Artists still puzzling over destruction of international exchange mural

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A spate of graffiti ruined the Alabama and 17th Street mural created by US and Indonesian artists.
PHOTO COLLAGE BY KEVIN MONTGOMERY VIA UPTOWN ALMANAC

In 2003, artists from a San Francisco-Indonesia cultural exchange painted murals on one of the outer walls of Project Artaud, a non-profit art collective in the Mission that provide live-work studios and exhibition space for artists. Within nine years, the expansive mural became a part of the street’s geography — adorning the street like colorful flowers or trees — and was loved by neighbors and passersby alike. But starting last month, tags started to appear on top of the paintings, and within a 24-hour span, the mural faced its tragic and final destruction.

“It feels like a death,” said Jonah Roll, one of the mural’s artists, during a Guardian interview at his home in Project Artaud. During their interview with the Guardian, Roll and Alejandra Rassvetaieff (another artist whose mural was ruined) attempted, to no avail, to understand the reasoning behind the tagger’s recent actions. With so many other empty street walls, why did somebody choose to tag here? Could it have been a personal attack? And is there ever a worthy excuse that justifies destroying someone else’s artwork? 

“If you consider yourself an artist, I don’t think you can just paint on top of another artist’s work,” commented Rassvetaieff. “It’s sad because the murals in the Mission have been here for years, and it’s something that people should respect.”

Scenes from the mural's 2003 creation. Photos via Project Artaud

The mural was created in 2003 as part of a collaboration between San Franciscan artists from the Clarion Alley Mural Project and artists from a public art collective in Indonesia (the project also gave birth to murals at Rainbow Grocery, Clarion Alley, and Le Beau Market in Nob Hill. Entitled "Sama-sama/You're Welcome," the wall was completed after a cultural exchange that sent CAMP artists to Indonesia, and Indonesian artists here to San Francisco. The wall recieved a Best of the Bay award from the Guardian in 2004 for Best Transnational Art Undertaking.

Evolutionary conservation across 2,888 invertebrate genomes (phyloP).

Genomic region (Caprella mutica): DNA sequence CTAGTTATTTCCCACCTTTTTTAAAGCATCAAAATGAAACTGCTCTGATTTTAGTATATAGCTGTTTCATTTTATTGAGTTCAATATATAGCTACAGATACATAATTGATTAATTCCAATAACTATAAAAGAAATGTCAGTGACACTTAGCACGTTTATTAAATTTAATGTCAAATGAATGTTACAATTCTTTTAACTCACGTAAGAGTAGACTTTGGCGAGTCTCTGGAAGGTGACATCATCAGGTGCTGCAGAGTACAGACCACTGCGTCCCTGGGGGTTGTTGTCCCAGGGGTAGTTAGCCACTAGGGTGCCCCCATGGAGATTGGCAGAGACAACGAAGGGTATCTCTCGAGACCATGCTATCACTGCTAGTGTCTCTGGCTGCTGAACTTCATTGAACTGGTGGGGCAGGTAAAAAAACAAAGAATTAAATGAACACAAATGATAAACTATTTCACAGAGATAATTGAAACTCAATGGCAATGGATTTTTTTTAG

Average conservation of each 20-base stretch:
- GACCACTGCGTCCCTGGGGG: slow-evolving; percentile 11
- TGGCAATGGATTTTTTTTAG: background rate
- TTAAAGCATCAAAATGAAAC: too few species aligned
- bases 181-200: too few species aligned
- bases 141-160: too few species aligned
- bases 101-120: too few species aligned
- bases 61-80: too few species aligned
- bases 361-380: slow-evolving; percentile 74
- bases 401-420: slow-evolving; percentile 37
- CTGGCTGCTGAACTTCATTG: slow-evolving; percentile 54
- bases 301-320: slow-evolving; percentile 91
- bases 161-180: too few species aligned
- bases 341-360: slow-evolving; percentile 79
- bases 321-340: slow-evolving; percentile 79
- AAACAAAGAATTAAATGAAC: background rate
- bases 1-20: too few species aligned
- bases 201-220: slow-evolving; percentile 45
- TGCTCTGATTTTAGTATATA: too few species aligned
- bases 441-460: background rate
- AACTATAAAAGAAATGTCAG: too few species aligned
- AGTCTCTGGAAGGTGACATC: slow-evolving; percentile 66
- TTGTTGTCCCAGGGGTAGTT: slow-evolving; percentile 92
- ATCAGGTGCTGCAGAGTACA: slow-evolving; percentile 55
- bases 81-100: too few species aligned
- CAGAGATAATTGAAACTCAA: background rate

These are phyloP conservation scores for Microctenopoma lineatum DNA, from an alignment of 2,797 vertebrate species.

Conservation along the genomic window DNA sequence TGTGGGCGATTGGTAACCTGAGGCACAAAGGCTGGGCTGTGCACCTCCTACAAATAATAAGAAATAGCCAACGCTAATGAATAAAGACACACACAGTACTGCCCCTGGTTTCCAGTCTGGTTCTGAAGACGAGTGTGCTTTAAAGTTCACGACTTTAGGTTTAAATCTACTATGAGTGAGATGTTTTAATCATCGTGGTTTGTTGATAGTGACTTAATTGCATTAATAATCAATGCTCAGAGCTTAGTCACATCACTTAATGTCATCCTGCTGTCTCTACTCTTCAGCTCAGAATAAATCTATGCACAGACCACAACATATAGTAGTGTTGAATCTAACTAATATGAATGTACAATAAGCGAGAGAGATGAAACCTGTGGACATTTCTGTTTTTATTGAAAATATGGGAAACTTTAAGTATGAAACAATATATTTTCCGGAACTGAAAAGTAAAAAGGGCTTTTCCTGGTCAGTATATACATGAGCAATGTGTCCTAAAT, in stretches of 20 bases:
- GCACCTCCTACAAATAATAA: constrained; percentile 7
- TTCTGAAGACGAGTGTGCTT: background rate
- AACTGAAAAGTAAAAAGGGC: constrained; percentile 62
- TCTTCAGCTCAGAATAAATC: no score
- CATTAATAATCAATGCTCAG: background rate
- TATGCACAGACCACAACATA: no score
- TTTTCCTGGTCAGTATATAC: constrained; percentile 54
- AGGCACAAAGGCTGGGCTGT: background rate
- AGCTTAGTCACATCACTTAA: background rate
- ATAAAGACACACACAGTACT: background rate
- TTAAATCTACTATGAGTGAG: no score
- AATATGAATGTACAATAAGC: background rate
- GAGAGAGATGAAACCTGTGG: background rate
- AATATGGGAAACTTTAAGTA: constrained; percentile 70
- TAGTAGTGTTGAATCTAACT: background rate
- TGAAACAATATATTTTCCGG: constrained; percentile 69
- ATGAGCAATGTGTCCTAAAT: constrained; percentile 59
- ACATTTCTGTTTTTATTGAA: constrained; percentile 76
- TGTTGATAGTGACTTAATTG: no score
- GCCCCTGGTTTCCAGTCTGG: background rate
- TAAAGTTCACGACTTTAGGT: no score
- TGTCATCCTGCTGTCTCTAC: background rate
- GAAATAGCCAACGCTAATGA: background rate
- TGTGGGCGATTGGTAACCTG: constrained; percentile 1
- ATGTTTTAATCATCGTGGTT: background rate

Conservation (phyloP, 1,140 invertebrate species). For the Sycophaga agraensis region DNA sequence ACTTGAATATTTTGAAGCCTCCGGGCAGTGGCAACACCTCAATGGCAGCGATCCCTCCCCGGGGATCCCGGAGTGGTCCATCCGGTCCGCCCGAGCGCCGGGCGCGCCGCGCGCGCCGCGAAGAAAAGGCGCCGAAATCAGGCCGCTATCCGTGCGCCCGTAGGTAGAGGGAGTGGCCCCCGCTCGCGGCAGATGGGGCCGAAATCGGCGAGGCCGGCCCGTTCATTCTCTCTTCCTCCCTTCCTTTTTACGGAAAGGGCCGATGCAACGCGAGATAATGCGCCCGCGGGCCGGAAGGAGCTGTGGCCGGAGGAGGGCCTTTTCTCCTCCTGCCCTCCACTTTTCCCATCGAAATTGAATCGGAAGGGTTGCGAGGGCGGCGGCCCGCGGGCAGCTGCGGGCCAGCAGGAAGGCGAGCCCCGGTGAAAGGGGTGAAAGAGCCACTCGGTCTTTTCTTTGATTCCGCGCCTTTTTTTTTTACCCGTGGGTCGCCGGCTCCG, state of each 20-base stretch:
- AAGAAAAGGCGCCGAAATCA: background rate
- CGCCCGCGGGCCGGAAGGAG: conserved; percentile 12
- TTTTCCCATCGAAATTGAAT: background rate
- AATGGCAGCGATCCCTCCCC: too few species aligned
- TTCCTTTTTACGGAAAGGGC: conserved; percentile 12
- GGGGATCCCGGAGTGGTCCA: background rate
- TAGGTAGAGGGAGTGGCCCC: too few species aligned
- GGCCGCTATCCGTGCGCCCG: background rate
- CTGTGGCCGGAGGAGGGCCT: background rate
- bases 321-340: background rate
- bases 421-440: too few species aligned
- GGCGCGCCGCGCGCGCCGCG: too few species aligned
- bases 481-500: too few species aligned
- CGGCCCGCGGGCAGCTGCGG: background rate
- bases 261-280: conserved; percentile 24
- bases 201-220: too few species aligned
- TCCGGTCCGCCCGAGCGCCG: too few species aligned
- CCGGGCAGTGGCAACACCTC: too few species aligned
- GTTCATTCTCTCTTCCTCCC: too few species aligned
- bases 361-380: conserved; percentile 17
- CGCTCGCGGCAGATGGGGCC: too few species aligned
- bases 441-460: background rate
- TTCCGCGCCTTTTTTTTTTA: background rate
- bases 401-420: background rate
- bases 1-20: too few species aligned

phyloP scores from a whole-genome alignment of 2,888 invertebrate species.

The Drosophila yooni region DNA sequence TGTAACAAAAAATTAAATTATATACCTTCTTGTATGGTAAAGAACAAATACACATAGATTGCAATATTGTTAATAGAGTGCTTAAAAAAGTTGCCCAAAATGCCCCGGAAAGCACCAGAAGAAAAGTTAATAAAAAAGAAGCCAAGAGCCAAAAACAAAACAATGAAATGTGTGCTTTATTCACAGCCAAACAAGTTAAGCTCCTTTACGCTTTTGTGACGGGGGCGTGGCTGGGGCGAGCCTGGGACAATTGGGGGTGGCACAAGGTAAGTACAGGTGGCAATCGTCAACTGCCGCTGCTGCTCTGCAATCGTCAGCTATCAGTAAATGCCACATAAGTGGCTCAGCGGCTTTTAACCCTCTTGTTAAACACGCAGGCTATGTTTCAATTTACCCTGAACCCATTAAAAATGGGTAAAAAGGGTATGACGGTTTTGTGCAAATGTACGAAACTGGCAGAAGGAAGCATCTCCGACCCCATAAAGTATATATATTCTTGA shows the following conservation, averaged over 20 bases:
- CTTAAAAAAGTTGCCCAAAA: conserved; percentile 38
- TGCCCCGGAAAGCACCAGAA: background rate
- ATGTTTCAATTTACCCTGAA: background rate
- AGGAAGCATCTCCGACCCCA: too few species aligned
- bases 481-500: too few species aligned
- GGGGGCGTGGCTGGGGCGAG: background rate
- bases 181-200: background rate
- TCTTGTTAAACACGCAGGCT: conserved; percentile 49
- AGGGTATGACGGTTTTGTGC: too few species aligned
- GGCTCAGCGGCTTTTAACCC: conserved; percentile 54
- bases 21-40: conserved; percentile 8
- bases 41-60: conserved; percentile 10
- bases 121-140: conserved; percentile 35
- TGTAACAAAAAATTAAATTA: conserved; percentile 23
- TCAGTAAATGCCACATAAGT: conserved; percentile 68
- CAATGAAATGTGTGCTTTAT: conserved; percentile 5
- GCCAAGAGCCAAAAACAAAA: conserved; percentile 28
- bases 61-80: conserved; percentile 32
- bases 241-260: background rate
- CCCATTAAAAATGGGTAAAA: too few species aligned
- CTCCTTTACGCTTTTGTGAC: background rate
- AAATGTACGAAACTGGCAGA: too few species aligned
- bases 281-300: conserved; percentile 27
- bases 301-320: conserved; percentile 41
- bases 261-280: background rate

Although there are rumors as to who may have done the taggings — Rassvetaieff noticed the same signature sprayed on her friend’s mural on Market Street — the artists preferred not to disclose names during the interview. “It coincide[d] with a big tagging of work in Clarion Alley that got destroyed around the same time,” said Roll, “they’re doing it for publicity, to spread their name.”

Graffiti is increasingly becoming accepted as a respected art form — and for many good reasons. It serves as an expressive channel for underrepresented people, especially  youth, and is a kind of satisfying slap in the face of corporate advertising that often mars our streetscapes. But tagging on community murals is not a stance against big business. Individual people dedicated hours towards creating these panels of art. 

“I respect the art form of graffiti — there’s a lot of amazing work out there— but it’s sad when something that has value to our community is destroyed,” said Roll. 

The mural in question was a community project that was self-funded by the seven artists. Roll’s section of the mural was a painting dedicated to the passing of his mother and the birth of his new family. Rassvetaieff’s mural, titled “Happiness,” showed a couple embracing under a starry night sky. She said it was meant to celebrate the soul of the human being. 

But Roll's love for her work was no match for the endurance of the taggers, who returned again and again to re-tag the wall. “I couldn’t even go out there in the end for the last tags,” concluded Roll. “I was completely exhausted.” 

Perhaps the most regrettable loss of all was Federico “Pico” Sanchez’s colorful watermelons. The esteemed muralist and art community leader recently passed away in November 2011. 

Street art and graffiti should be working alongside each other — challenging traditional notions of art and working together to promote a sense of expressive cohesiveness in the community. Competition is great, if it fuels growth and demands progress. But artists, hone your craft and create an attention-worthy piece. Real talent tends to get noticed — especially on the streets. 

Weary of covering up tags, Project Artaud members eventually painted the wall a solid shade of green. Bummer.

Guardian photo by Marke B.

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